Why Buying Money-Losing Investments Can Be a Good Strategy

Last Updated May 9, 2011 10:28 AM EDT

MarketWatch columnist Brett Arends recently noted that TIPS with maturities of five years or less have negative yields, saying: "No ifs, ands or buts: This sucker will make you poorer!" Why are people buying short-term TIPS bonds that will actually lose them money? Arends suspects that "you can blame the usual Wall Street culprits, like investor ignorance, unscrupulous brokers and, of course, the 'dumb money' fund industry." He concludes: "It's crazy. Totally nuts."

The problem isn't with investors, but with Arends having the wrong perspective. Jared Kizer, co-author of The Only Guide to Alternative Investments You'll Ever Need with me, gives the proper perspective on the issue.

While it's true that short-term TIPS yields are generally negative (which means that real returns are negative on these securities), the negative yields reflect the flight to safety by investors. Investors are currently willing to accept a relatively small real loss to both protect the principal on their investments and avoid the risk of unexpected inflation. Remember that unless inflation is less than the negative real yield on TIPS, investors won't have a nominal loss -- though they'll earn a negative real return regardless of what inflation does. With that said, the question Arends should have asked is: "What is the yield on alternative investments -- nominal fixed income investments of similar credit quality?"

At the close on Friday, five-year TIPS had a yield of -0.46 percent. The current consensus five-year inflation forecast of professional economists is 2.1 percent. Thus the expected nominal return is 1.64 percent. With five-year nominal Treasury bonds yielding 1.86 percent, the expected real return on these bonds is -0.24. So while these bonds aren't guaranteed to provide a negative real return, the expectation is that they will. And what's worse, if inflation is just 0.22 percent higher than expected, they'll provide a lower real return than the five-year TIPS. Thus, investors in TIPS are only paying an insurance premium of 0.22 percent to protect against the risk of unexpected inflation. That seems a relatively cheap price to pay in light of all the concerns investors have about this risk (concerns that have fueled the rise in the price of gold).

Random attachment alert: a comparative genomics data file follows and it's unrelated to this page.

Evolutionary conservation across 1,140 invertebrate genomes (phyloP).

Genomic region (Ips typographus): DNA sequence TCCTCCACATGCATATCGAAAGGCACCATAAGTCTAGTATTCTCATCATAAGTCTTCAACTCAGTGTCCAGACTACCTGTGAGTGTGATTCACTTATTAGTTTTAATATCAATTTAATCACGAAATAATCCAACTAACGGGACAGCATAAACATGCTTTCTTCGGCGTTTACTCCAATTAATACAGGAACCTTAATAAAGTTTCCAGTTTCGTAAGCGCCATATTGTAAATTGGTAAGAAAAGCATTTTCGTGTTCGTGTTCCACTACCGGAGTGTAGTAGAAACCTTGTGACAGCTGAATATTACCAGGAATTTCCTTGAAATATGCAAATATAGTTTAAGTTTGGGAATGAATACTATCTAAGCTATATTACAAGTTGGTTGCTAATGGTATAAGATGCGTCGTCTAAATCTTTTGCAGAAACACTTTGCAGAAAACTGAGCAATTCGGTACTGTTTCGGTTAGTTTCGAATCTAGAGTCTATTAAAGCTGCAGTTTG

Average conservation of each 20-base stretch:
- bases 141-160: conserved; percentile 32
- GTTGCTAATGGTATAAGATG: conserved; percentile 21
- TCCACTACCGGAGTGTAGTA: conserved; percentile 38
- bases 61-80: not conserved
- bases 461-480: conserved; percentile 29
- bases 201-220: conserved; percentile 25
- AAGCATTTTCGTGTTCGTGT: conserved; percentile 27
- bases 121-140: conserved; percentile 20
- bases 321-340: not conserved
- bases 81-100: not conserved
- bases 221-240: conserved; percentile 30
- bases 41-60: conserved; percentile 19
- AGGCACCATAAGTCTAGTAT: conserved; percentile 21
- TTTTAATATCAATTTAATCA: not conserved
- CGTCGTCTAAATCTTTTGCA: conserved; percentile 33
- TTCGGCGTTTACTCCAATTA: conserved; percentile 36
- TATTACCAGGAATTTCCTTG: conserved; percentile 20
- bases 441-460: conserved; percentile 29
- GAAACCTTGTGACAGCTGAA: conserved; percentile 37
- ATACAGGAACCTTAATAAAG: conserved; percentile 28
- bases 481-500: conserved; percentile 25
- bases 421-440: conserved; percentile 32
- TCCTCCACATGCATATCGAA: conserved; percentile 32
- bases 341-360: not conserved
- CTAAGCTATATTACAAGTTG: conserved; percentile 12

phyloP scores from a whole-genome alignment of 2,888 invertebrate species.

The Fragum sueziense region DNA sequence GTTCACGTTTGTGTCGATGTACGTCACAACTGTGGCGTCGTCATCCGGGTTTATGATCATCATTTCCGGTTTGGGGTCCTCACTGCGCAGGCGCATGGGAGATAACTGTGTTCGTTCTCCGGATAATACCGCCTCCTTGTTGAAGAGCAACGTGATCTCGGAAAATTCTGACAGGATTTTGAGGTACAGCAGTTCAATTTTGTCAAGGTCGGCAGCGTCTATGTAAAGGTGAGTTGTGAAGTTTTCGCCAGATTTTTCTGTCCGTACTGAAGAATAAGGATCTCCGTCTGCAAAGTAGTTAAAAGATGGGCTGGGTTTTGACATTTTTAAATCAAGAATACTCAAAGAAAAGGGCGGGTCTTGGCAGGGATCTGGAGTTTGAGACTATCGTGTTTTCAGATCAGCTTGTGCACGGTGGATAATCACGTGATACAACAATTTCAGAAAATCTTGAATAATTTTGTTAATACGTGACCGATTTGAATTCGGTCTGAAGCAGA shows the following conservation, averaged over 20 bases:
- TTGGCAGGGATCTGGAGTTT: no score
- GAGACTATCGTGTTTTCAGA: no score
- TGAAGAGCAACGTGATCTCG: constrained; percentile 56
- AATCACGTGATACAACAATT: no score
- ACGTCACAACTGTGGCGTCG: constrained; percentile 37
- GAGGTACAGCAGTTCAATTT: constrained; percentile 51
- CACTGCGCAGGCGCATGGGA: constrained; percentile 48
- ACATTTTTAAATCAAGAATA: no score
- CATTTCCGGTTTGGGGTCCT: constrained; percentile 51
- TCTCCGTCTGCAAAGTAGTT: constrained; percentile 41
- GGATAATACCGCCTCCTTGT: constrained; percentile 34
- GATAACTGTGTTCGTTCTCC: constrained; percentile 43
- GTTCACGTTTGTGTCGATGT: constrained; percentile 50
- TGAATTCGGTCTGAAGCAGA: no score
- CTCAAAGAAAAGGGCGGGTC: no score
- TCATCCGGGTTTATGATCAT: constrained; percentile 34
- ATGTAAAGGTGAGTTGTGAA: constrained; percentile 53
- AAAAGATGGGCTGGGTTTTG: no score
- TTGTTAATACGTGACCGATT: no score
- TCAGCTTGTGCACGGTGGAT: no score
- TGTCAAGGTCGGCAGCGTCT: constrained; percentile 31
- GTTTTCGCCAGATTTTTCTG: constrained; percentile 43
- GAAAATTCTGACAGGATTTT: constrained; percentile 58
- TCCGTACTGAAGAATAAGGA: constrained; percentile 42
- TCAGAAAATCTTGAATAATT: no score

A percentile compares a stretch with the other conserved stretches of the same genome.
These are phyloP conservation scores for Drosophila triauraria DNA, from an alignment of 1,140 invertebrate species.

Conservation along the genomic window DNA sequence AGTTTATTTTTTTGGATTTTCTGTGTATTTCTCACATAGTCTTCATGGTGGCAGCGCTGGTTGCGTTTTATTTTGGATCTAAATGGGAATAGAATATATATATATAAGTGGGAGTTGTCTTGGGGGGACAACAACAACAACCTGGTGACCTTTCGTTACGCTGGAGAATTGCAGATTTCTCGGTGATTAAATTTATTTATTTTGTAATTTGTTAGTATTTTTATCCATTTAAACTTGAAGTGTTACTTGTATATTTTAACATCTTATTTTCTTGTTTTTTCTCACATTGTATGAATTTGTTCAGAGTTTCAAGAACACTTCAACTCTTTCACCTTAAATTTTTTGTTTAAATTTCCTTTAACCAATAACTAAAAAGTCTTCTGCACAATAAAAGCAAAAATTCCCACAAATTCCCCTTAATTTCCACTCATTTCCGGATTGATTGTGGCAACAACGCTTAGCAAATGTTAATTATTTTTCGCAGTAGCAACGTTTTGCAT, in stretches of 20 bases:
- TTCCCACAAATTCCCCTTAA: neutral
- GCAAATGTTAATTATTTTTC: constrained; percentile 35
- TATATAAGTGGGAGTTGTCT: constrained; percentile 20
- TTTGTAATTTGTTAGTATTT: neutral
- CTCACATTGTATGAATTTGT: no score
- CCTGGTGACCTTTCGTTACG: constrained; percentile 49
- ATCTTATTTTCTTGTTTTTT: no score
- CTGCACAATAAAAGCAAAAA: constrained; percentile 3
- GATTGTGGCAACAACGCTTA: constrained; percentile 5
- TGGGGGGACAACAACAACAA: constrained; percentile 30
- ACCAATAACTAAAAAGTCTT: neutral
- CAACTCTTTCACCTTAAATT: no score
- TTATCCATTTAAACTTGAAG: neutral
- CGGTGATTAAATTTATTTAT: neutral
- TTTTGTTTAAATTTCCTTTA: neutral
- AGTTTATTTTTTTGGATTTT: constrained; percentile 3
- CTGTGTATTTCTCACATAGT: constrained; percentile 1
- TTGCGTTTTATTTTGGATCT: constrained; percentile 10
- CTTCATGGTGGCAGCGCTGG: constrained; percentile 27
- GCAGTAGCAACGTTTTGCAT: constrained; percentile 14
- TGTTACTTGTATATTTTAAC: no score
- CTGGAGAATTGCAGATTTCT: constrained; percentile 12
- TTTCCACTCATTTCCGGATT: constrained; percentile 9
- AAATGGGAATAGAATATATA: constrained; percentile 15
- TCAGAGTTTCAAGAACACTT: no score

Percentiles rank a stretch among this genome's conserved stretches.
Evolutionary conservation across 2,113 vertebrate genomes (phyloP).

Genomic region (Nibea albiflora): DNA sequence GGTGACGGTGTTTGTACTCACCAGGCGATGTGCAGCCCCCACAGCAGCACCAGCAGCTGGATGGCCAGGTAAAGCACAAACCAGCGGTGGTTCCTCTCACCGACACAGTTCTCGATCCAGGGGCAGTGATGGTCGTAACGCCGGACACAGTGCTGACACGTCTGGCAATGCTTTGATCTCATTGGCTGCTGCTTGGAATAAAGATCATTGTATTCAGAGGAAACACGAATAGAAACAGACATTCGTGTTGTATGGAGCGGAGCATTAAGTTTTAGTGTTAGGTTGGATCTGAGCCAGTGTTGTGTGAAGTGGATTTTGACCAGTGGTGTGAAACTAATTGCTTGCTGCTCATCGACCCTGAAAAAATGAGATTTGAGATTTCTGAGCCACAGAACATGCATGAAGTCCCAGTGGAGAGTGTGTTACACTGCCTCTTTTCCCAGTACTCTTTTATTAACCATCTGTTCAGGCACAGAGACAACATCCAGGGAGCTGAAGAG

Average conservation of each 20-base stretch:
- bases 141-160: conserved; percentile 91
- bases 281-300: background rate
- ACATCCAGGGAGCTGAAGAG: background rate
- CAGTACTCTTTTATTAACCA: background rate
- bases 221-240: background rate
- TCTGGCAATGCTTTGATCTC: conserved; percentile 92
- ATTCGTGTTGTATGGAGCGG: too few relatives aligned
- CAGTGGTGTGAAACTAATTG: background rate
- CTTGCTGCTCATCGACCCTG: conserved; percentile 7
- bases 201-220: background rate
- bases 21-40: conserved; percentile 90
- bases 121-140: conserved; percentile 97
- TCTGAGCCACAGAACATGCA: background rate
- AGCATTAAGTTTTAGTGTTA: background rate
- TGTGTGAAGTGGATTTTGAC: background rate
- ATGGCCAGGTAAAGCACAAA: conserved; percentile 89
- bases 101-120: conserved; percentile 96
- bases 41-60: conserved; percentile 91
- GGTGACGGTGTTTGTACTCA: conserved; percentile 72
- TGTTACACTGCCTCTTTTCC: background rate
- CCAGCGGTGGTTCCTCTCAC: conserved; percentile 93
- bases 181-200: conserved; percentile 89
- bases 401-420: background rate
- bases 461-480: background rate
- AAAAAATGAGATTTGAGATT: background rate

Here's another example. Five-year high-quality municipal bonds currently have a yield of about 1.45 percent, well below the expected inflation rate. So it isn't TIPS alone that have expected real returns less than the inflation rate. Arends is suggesting that all investors in short- to intermediate-term bonds are nuts. The alternative answer seems far more likely.

One last, but very important point: Whenever yields on safe fixed income investments are at historically low levels, investors tend to lose discipline and start "stretching for yield." This is especially true of investors who take an income approach to their portfolios -- limiting spending to only interest and dividends. To generate more current income, investors will stretch for yield either by:
  • Investing in bonds whose credit risk is greater than they would otherwise accept
  • Extending maturities of nominal bonds, taking more inflation risk than they would otherwise accept
The way to avoid these errors is to first have an investment policy statement that clearly defines the credit quality and maturity risks you're willing to accept. The second is to take a total return approach to your portfolio, instead of an income approach.

The bottom line is that the higher yields on nominal bonds as compared to TIPS are just what might be called a "money illusion." This is a mistake you shouldn't make.

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Chasing Yield Is Never a Good Strategy 5 Reasons You Should Avoid Hedge Funds What the End of the American Age Means for Your Portfolio Why Successful Economies Don't Mean Great Stock Returns Interest Rates: Why Waiting for Rates to Rise May Cost You
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    Larry Swedroe is director of research for The BAM Alliance. He has authored or co-authored 13 books, including his most recent, Think, Act, and Invest Like Warren Buffett. His opinions and comments expressed on this site are his own and may not accurately reflect those of the firm.

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